Wednesday, January 16, 2019
Sunday, January 13, 2019
I've been playing with focus-stacking using Adobe Photoshop CC 2019 and learning how I can use my digiscoping rig for macro photography. After watching several You Tube videos on the subject I am happy to report that it is possible to extend depth of field for solitary subjects by photographing through the subject and stacking the images using post-processing.
As a test I focused on this ornament on the deck from just a few feet away. Starting with a close-focus I took a series of 12 images using the remote on the Sony a7III with the focal plane moving to farther distances. Here are 3 images showing front, center and back-focused images.
After making adjustments to the 1st image in the series using Adobe Lightroom Classic CC (exposure, highlights, clarity, noise reduction, etc.) I selected the entire series of images and clicked on "SYNC". This applied the corrections to all photos in the series.
Next, I right click on the image series and select "Edit in Adobe Photoshop CC 2019 / Open As Layers..."
Once all of the images are loaded inside Photoshop its just a matter of
1. Select all of the Layers
2. /Edit/Auto-Align Layers (select "Auto" in the Projection Window)
3. /Edit/Auto-Blend Layers (select "Stacked Images" in the Auto-Blend Window)
This should give you a stacked-focused image. You'll want to crop / resize / sharpen to taste for a final image. Additional steps can be taken to mask individual layers, but for now I'm avoiding the extra work.
I can see this working nicely for a digiscoped image of stationary bird (owl, egret, etc.) and hope to try it out shortly.
Tuesday, December 25, 2018
Merry Christmas and Happy Holidays to everyone. I've been spending this morning playing with the Sony Alpha a6300 APS-C Camera and Zeiss 4/16-70mm Zoom Lens. While listening to Mark Galer's Sony Alpha Series Master Classes on YouTube I decided to photograph the digiscoping rig nicely illuminated by the morning light. The above image is a composite of 6 images that were taken (hand-held) at f/4 after flex-spot focusing on the camera, digidaper, focusing ring, then Swarovski logo. The images were selected in Lightroom, then opened as layers in Photoshop. I then auto-aligned the images before auto-merging to create a sharp, focused image of the entire rig.
Swarovski STX85 with 25-60X Zoom Eyepiece.
Sony Alpha a7III Full-Frame Camera
Zeiss 2.8/35mm lens
Manfrotto 501HDV Video Head
Manfrotto 055CXPRO4 Carbon Fiber Tripod
Even though the a7III is the better of the two cameras the a6300 produces crazy-sharp images especially when the DMF mode is utilized to obtain magnified, critical focusing of the subject.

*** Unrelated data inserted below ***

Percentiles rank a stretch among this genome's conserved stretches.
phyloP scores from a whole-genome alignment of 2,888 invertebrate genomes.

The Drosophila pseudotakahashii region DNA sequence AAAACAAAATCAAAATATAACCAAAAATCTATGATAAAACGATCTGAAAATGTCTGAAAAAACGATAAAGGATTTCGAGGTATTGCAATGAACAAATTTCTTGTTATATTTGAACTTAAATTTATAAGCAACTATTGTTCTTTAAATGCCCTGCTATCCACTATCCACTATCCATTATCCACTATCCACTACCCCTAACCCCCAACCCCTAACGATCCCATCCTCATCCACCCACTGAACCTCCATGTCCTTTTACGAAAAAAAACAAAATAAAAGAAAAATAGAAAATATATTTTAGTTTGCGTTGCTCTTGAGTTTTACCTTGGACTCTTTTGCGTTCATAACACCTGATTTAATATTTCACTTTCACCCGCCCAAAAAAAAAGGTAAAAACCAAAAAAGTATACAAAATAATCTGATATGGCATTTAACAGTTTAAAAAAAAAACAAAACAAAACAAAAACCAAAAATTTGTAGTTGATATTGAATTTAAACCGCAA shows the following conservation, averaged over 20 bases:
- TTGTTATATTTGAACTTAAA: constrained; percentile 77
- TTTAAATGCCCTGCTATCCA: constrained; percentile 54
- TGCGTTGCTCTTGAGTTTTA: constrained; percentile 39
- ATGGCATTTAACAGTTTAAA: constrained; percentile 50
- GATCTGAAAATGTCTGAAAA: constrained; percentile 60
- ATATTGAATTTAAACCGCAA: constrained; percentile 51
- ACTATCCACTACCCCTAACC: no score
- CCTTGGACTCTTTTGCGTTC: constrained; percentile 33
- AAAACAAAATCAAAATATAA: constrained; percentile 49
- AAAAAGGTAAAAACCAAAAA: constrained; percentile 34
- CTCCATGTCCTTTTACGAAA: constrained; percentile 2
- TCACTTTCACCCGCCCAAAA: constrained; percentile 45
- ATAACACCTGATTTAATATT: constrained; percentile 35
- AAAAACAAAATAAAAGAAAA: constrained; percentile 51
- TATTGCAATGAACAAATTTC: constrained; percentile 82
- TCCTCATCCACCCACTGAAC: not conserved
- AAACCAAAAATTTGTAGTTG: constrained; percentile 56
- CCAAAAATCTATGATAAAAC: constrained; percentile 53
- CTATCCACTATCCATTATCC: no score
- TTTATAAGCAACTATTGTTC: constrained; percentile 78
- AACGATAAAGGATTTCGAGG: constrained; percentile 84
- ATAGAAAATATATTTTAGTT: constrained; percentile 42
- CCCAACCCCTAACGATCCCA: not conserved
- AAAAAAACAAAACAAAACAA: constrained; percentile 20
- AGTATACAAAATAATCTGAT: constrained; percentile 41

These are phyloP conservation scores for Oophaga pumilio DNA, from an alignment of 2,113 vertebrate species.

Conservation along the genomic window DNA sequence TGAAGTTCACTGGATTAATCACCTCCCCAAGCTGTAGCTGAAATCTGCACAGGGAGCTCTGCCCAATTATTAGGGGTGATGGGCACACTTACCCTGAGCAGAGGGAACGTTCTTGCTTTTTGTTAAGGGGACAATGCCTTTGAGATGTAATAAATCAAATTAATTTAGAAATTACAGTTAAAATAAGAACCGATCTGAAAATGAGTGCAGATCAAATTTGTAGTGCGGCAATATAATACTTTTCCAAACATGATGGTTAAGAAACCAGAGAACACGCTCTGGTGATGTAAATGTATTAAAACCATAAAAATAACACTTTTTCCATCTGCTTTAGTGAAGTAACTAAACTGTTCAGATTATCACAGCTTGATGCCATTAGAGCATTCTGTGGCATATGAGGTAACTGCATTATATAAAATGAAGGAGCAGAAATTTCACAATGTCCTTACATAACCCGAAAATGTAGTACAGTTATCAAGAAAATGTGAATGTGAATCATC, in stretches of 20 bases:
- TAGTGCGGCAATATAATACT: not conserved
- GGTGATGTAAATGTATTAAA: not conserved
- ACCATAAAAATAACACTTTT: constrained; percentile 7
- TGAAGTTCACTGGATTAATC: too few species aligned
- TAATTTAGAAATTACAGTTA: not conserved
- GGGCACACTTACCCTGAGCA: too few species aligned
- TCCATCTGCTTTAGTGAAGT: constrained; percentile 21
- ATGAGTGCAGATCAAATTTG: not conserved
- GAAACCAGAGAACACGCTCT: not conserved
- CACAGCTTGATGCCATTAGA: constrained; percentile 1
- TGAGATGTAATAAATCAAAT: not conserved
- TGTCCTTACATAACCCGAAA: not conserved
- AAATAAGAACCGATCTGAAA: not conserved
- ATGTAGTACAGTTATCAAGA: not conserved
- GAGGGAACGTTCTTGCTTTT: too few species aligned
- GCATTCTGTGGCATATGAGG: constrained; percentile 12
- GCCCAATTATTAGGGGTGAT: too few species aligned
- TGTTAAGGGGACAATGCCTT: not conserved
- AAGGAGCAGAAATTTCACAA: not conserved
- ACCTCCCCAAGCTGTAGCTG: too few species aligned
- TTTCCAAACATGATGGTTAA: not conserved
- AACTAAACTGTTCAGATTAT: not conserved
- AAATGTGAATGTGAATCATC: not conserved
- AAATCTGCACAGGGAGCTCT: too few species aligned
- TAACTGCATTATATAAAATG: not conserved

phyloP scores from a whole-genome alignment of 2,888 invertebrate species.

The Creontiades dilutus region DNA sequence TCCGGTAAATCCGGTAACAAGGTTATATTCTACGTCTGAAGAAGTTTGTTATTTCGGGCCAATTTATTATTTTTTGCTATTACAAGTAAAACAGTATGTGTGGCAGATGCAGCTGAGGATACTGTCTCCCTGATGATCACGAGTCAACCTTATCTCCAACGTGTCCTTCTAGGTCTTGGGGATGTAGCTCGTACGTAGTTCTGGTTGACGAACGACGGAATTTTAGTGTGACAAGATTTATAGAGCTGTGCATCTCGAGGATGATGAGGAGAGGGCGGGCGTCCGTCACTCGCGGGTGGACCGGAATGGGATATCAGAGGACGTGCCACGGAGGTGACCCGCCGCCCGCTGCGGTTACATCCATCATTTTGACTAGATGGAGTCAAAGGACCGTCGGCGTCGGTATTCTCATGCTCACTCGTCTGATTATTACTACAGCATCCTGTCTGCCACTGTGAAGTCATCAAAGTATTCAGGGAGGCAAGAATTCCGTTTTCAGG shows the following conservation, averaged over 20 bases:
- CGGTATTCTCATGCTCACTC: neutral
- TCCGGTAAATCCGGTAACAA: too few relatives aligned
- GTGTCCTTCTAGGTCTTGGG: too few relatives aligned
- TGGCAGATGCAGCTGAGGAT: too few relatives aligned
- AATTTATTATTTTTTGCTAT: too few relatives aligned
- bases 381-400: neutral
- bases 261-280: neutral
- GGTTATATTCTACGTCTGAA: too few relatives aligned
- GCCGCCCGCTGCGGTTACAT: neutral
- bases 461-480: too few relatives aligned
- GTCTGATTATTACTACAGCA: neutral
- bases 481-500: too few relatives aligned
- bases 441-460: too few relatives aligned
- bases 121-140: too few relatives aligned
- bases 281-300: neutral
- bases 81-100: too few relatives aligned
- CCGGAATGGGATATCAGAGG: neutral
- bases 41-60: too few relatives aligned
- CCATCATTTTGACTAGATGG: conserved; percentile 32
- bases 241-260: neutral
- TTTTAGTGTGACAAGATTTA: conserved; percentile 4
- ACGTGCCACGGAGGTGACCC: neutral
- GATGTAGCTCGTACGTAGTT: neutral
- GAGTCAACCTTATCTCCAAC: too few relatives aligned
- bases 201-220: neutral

It helps when focusing through a single-pane window to photograph a Blue Jay in the yard.
Thursday, December 13, 2018
On this cold, crisp morning our resident Eastern Screech Owl took advantage of the warming Sun's rays. I grabbed the scope and stepped outside onto the deck to get some digiscoped images from about 200' away. I could see the heat shimmer through the scope as the moisture in the air created some diffuse filtering affects on the view. This is an issue with digiscoping at long distances.
Tuesday, November 13, 2018
Here's a Fox Sparrow scratching in the mulch at normal speed. The 4K video is captured at 30 fps.
Here's the Fox Sparrow scratching in the mulch at 120 fps. The action is slowed 4X normal speed.
Those little legs do move at a clip that is barely perceptible to the human eye. But, when slowed down they appear quite graceful!
I also had a brief appearance by my first American Tree Sparrow of the season. Winter is officially here. It did not stick around as the birds were flushed by a juvenile Cooper's Hawk that blasted through the yard. It scattered the 14 Dark-eyed Juncos that were also in the yard.
Just before dusk the Eastern Screech Owl stuck its head out of the box in preparation for his evening hunt. Snow is expected after midnight w/ 1-2" predicted (we'd get less than ½").
Saturday, November 10, 2018
I picked up a Sony RM-VPR1 Remote Commander when I bought the Sony Alpha a7III Full-Frame camera. Plugged into the power port of the camera this remote allows me to trigger the camera without having to press the shutter button. This is most helpful when digiscoping as it allows me to hold the remote while panning the scope on the tripod. My left hand is free to focus the scope or camera lens (focus-peaking) and leads to improved capture ratios. Not only is vibration reduced on the scope with the remote, but it also allows me to react quicker to dynamic situations.
Added bonus with the remote is a number of controls it offers:
1. The shutter can be depressed and locked for Bulb functions
2. The toggle switch below the shutter button can be used to zoom motorized lenses
3. The Record button allows hands-free video recording and pausing without having to search for the button on the back of the camera (which is a better location than the side corner).
4. The camera can be turned ON/OFF w/ the side switch
Being new to the camera I found the remote a great help while trying to photograph a Spotted Redshank that had shown up in SE Michigan. With blowing wind and the bird 200' away focus-peaking was critical to capturing a sharp image of the North American rarity.
Incidentally, Brian Smith has a terrific blog post about recommended accessories for the Sony a7III.